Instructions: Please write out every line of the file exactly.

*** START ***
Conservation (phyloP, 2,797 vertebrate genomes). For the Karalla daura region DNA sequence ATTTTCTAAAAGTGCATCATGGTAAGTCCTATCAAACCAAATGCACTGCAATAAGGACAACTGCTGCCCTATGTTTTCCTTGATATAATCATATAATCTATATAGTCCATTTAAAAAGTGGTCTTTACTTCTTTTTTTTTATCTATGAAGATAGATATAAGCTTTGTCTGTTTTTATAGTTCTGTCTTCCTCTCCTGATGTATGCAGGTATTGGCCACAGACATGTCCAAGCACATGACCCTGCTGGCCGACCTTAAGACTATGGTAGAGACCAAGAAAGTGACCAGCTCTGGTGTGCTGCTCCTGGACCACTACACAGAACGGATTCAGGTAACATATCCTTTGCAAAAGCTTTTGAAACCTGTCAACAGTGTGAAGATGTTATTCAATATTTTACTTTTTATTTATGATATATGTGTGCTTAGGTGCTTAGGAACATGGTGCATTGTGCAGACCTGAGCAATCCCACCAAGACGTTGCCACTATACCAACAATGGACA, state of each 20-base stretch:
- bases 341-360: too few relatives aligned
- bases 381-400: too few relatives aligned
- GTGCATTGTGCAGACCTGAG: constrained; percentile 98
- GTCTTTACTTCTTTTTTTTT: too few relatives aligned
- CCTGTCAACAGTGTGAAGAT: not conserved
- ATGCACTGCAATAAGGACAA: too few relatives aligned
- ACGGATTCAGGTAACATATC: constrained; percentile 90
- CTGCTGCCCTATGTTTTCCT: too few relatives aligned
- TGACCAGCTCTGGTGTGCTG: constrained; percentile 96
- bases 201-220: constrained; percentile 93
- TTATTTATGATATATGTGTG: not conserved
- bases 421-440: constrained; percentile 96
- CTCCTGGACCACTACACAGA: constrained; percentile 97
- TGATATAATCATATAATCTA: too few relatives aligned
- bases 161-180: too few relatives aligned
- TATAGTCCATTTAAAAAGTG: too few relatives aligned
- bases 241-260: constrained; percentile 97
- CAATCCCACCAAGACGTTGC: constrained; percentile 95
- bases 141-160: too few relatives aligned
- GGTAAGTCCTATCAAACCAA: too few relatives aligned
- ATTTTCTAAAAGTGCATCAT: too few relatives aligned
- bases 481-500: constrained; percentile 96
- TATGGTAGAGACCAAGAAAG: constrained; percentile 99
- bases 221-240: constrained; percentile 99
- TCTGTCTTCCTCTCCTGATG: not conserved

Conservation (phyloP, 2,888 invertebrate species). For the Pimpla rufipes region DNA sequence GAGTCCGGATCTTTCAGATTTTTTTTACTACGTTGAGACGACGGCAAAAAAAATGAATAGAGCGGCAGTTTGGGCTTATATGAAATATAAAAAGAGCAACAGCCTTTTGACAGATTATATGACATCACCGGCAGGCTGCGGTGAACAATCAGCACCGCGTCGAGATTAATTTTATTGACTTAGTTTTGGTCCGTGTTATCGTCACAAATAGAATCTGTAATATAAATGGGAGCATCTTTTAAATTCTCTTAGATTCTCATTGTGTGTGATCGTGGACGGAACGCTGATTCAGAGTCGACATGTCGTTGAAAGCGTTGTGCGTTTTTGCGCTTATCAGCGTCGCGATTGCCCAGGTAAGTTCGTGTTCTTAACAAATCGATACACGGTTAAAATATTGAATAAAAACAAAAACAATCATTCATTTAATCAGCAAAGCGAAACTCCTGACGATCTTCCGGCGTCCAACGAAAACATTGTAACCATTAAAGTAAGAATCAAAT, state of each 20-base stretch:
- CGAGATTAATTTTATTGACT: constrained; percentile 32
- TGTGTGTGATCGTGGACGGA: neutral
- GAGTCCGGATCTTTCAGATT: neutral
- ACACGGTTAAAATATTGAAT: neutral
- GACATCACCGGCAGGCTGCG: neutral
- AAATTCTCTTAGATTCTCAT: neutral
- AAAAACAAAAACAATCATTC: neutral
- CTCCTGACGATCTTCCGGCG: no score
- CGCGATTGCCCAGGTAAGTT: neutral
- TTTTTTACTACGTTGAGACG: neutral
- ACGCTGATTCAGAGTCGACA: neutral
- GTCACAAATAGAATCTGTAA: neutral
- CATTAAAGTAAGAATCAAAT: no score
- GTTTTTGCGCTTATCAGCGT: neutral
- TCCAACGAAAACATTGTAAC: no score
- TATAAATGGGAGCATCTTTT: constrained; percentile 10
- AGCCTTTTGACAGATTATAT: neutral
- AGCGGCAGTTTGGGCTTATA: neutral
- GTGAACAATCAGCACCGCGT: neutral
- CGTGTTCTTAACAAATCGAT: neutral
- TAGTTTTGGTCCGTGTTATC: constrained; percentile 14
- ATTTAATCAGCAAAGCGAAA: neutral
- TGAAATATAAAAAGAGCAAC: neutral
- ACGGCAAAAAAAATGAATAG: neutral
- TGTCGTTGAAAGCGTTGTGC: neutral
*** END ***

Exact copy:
Conservation (phyloP, 2,797 vertebrate genomes). For the Karalla daura region DNA sequence ATTTTCTAAAAGTGCATCATGGTAAGTCCTATCAAACCAAATGCACTGCAATAAGGACAACTGCTGCCCTATGTTTTCCTTGATATAATCATATAATCTATATAGTCCATTTAAAAAGTGGTCTTTACTTCTTTTTTTTTATCTATGAAGATAGATATAAGCTTTGTCTGTTTTTATAGTTCTGTCTTCCTCTCCTGATGTATGCAGGTATTGGCCACAGACATGTCCAAGCACATGACCCTGCTGGCCGACCTTAAGACTATGGTAGAGACCAAGAAAGTGACCAGCTCTGGTGTGCTGCTCCTGGACCACTACACAGAACGGATTCAGGTAACATATCCTTTGCAAAAGCTTTTGAAACCTGTCAACAGTGTGAAGATGTTATTCAATATTTTACTTTTTATTTATGATATATGTGTGCTTAGGTGCTTAGGAACATGGTGCATTGTGCAGACCTGAGCAATCCCACCAAGACGTTGCCACTATACCAACAATGGACA, state of each 20-base stretch:
- bases 341-360: too few relatives aligned
- bases 381-400: too few relatives aligned
- GTGCATTGTGCAGACCTGAG: constrained; percentile 98
- GTCTTTACTTCTTTTTTTTT: too few relatives aligned
- CCTGTCAACAGTGTGAAGAT: not conserved
- ATGCACTGCAATAAGGACAA: too few relatives aligned
- ACGGATTCAGGTAACATATC: constrained; percentile 90
- CTGCTGCCCTATGTTTTCCT: too few relatives aligned
- TGACCAGCTCTGGTGTGCTG: constrained; percentile 96
- bases 201-220: constrained; percentile 93
- TTATTTATGATATATGTGTG: not conserved
- bases 421-440: constrained; percentile 96
- CTCCTGGACCACTACACAGA: constrained; percentile 97
- TGATATAATCATATAATCTA: too few relatives aligned
- bases 161-180: too few relatives aligned
- TATAGTCCATTTAAAAAGTG: too few relatives aligned
- bases 241-260: constrained; percentile 97
- CAATCCCACCAAGACGTTGC: constrained; percentile 95
- bases 141-160: too few relatives aligned
- GGTAAGTCCTATCAAACCAA: too few relatives aligned
- ATTTTCTAAAAGTGCATCAT: too few relatives aligned
- bases 481-500: constrained; percentile 96
- TATGGTAGAGACCAAGAAAG: constrained; percentile 99
- bases 221-240: constrained; percentile 99
- TCTGTCTTCCTCTCCTGATG: not conserved

Conservation (phyloP, 2,888 invertebrate species). For the Pimpla rufipes region DNA sequence GAGTCCGGATCTTTCAGATTTTTTTTACTACGTTGAGACGACGGCAAAAAAAATGAATAGAGCGGCAGTTTGGGCTTATATGAAATATAAAAAGAGCAACAGCCTTTTGACAGATTATATGACATCACCGGCAGGCTGCGGTGAACAATCAGCACCGCGTCGAGATTAATTTTATTGACTTAGTTTTGGTCCGTGTTATCGTCACAAATAGAATCTGTAATATAAATGGGAGCATCTTTTAAATTCTCTTAGATTCTCATTGTGTGTGATCGTGGACGGAACGCTGATTCAGAGTCGACATGTCGTTGAAAGCGTTGTGCGTTTTTGCGCTTATCAGCGTCGCGATTGCCCAGGTAAGTTCGTGTTCTTAACAAATCGATACACGGTTAAAATATTGAATAAAAACAAAAACAATCATTCATTTAATCAGCAAAGCGAAACTCCTGACGATCTTCCGGCGTCCAACGAAAACATTGTAACCATTAAAGTAAGAATCAAAT, state of each 20-base stretch:
- CGAGATTAATTTTATTGACT: constrained; percentile 32
- TGTGTGTGATCGTGGACGGA: neutral
- GAGTCCGGATCTTTCAGATT: neutral
- ACACGGTTAAAATATTGAAT: neutral
- GACATCACCGGCAGGCTGCG: neutral
- AAATTCTCTTAGATTCTCAT: neutral
- AAAAACAAAAACAATCATTC: neutral
- CTCCTGACGATCTTCCGGCG: no score
- CGCGATTGCCCAGGTAAGTT: neutral
- TTTTTTACTACGTTGAGACG: neutral
- ACGCTGATTCAGAGTCGACA: neutral
- GTCACAAATAGAATCTGTAA: neutral
- CATTAAAGTAAGAATCAAAT: no score
- GTTTTTGCGCTTATCAGCGT: neutral
- TCCAACGAAAACATTGTAAC: no score
- TATAAATGGGAGCATCTTTT: constrained; percentile 10
- AGCCTTTTGACAGATTATAT: neutral
- AGCGGCAGTTTGGGCTTATA: neutral
- GTGAACAATCAGCACCGCGT: neutral
- CGTGTTCTTAACAAATCGAT: neutral
- TAGTTTTGGTCCGTGTTATC: constrained; percentile 14
- ATTTAATCAGCAAAGCGAAA: neutral
- TGAAATATAAAAAGAGCAAC: neutral
- ACGGCAAAAAAAATGAATAG: neutral
- TGTCGTTGAAAGCGTTGTGC: neutral